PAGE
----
Interested in starting your own entrepreneurial journey in personal development but unsure what to expect? Then read up on our interview with Jamie Flinchbaugh, founder of JFlinch, located in Bucks County, PA, USA.
What's your business, and who are your customers?
Most leaders are challenged to bridge gaps within their organization. They need guidance and coaching so they can be effective in all situations. We help leaders close these gaps so they can have a purposeful impact on crafting an effective, resilient organization and reach that organization’s full potential.
We work with purposeful leaders who want to craft an effective, resilient organization. To do that, they need the ability to close cultural, capability, strategic, and systems gaps. And they need the ability to anticipate future gaps so that you can easily leap across them when they arise. For any number of reasons, the problem is that they lack the clarity needed to close all existing gaps and are uncertain about what pitfalls lie ahead. This keeps them from reaching their potential, leaving them dissatisfied and maybe a little disheartened.
At JFlinch, we offer fresh perspectives, frameworks, and pathways of action so leaders can gain the clarity they need to bridge gaps and craft effective, resilient organizations. We’ve coached and advised leaders at over 300 companies, from computer chips to potato chips, from hospitals to governments. This deep and broad experience has allowed us to codify patterns that exist across a wide variety of businesses at various levels of maturity.
Tell us about yourself
I started working on the manufacturing floor when I was young, under my dad's watchful eye. I saw how hard he worked and became interested in all the moving pieces that pulled the organization together, even though my role was to clean up everything from machine chips to bathrooms. I eventually ran machine tools, wrote machine code, and became further interested in the work, which took me to engineering and business school.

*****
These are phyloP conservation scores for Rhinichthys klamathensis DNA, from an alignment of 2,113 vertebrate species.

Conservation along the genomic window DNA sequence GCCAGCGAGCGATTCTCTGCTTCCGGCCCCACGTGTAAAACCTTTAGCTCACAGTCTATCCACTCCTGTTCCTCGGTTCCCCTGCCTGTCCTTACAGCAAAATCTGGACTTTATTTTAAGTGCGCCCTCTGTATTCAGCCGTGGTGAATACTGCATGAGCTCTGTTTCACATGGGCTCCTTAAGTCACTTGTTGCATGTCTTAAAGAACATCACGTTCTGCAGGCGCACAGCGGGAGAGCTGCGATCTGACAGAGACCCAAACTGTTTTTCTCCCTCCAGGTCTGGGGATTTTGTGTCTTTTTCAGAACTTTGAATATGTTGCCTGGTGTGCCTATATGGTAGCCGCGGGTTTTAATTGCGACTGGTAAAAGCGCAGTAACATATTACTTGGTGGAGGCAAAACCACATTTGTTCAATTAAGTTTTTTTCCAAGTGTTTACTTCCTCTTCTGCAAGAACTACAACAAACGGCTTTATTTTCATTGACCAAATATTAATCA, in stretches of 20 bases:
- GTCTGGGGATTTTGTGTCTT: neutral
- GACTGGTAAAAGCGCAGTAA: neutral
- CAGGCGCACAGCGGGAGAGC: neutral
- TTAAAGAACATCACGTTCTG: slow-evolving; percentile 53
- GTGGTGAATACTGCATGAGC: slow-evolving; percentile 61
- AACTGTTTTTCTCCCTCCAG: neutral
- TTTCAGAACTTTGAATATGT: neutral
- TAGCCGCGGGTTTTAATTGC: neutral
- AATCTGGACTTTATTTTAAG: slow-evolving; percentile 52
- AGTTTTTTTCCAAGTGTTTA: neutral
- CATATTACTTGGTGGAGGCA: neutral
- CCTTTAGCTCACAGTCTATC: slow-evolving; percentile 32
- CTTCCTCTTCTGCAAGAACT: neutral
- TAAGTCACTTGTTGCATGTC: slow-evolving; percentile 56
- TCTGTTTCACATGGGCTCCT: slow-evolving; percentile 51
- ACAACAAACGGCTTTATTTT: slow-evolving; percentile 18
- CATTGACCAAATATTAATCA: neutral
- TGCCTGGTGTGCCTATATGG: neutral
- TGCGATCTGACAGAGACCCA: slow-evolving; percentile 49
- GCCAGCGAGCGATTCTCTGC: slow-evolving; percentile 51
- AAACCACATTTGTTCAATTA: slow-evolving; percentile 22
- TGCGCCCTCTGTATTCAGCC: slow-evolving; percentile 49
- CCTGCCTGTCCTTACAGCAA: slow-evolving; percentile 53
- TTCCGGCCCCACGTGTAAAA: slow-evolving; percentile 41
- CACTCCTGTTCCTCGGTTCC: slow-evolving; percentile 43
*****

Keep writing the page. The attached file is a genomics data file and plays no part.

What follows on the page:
I spent a lot of time in organizations running small and large teams, but always with an eye toward transformation. I was always driving by, leaving things stronger than when I found them. Ultimately, I started a consulting business that served clients all over the world because I wanted to have an impact.
In January 2020, I started my current advisory firm JFlinch a bit with a clean sheet. I started shaping what I do and how I do it to meet the needs of leaders trying to navigate the pandemic and now navigate a fast-shifting world. The ability to serve as a thought partner to strong leaders drives my passion. I enjoy every interaction when we get to tackle tough problems together.
What's your biggest accomplishment as a business owner?
My biggest accomplishment as a business owner is probably overcoming myself. There are plenty of things that stand in business success, and most entrepreneurs have plenty of flaws. The question is, will they fix their flaws or simply overcome them. I have to say that I've had to do some of both. I'm probably not a natural entrepreneur for some reason. And for other reasons, it was the only path suitable for me. I ultimately measure success through my client satisfaction. Since opening my doors with a fresh start in January 2020, I'm happy to say I haven't lost a client yet, which hopefully shows I'm delivering value.
What's one of the hardest things that come with being a business owner?
For me, I included, it's the balance between the heads-up and seeing the horizon while also keeping heads-down and focusing on execution. Sometimes this is about being able to do both at the same time, and sometimes it is about deciding when to pull way up and reconsider everything or when to ignore everything and just grind out the execution. I coach many entrepreneurs as well and many struggles with this challenge. Every new idea is a great opportunity and, at the same time, a threat to deliver on yesterday's promise. A good entrepreneur needs both.
What are the top tips you'd give to anyone looking to start, run and grow a business today?
- Always be curious and intellectually agile. You have to learn and adjust. Curiosity helps you ask questions about yourself, your product or service, your customers or market, or anything else you need to understand. If you received a playbook, then maybe you're a franchisee. There's nothing wrong with that. But most people don't have a playbook; they must learn their way into it.
- Dare to face and move through your fears. Don't pretend you shouldn't have fears. Fears are rational, but don't let them limit you.
- Find your passion, whether that passion is for a vision, a customer, a cause, or even just the team that you're building. Very few successful entrepreneurs did it without passion, and that passion was almost never about trying to be rich.
Where can people find you and your business?
If you like what you've read here and have your own story as a solopreneur that you'd like to share, then email firstname.lastname@example.org; we'd love to feature your journey on these pages.
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